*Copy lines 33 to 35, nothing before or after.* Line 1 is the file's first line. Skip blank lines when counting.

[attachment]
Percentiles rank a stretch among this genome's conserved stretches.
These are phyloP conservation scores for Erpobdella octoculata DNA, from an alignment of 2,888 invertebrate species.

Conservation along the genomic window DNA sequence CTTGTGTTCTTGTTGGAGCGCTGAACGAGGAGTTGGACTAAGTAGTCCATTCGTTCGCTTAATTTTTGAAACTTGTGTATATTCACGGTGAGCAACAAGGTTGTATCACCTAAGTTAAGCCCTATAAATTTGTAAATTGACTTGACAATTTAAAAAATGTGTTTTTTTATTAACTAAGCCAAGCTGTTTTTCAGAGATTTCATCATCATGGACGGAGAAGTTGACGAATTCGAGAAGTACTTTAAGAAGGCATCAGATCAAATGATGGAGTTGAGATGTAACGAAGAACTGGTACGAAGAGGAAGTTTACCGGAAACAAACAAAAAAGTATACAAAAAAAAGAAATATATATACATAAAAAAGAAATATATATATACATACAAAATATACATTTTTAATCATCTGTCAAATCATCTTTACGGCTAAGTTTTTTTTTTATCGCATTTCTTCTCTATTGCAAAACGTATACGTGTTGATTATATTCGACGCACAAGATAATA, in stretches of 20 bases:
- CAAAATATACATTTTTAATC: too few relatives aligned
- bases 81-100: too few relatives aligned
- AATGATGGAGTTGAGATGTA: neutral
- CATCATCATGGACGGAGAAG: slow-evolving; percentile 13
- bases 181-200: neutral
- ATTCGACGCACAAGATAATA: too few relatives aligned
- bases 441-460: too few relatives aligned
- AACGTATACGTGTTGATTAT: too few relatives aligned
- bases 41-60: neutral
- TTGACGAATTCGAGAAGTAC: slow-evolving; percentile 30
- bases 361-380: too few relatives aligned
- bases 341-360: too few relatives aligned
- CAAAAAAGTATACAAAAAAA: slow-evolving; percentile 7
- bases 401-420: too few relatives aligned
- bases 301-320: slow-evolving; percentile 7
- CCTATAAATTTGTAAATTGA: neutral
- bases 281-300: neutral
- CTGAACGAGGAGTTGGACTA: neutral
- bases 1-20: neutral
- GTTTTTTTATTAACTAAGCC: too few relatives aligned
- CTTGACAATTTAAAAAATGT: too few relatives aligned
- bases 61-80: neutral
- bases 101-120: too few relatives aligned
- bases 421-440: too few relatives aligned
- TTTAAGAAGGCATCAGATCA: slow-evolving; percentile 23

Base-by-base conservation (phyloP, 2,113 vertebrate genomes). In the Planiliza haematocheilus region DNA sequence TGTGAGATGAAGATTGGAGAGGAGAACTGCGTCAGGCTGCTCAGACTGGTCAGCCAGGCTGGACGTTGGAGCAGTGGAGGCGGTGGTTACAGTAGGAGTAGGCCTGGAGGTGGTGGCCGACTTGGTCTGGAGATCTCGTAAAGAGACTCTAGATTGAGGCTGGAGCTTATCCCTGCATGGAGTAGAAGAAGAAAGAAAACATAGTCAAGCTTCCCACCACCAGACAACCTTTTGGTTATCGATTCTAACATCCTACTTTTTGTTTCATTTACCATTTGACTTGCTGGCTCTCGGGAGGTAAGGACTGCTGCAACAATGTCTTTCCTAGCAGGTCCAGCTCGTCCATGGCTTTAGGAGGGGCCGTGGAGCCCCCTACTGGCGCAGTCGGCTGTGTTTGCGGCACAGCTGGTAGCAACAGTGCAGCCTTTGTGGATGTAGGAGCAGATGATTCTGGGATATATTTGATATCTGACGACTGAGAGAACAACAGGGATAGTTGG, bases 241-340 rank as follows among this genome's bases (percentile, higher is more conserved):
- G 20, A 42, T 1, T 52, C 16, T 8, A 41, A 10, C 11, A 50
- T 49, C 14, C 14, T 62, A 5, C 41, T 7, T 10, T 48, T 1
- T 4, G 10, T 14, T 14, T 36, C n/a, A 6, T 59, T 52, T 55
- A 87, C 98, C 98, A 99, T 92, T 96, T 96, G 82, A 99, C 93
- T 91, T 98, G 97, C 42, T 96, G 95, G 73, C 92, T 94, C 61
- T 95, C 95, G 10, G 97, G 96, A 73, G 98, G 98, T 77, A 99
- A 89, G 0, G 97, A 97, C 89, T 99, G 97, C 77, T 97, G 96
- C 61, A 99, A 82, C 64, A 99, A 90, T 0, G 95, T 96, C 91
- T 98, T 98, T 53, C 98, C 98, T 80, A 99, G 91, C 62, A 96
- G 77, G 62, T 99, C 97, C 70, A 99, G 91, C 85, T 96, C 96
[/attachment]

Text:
- A 87, C 98, C 98, A 99, T 92, T 96, T 96, G 82, A 99, C 93
- T 91, T 98, G 97, C 42, T 96, G 95, G 73, C 92, T 94, C 61
- T 95, C 95, G 10, G 97, G 96, A 73, G 98, G 98, T 77, A 99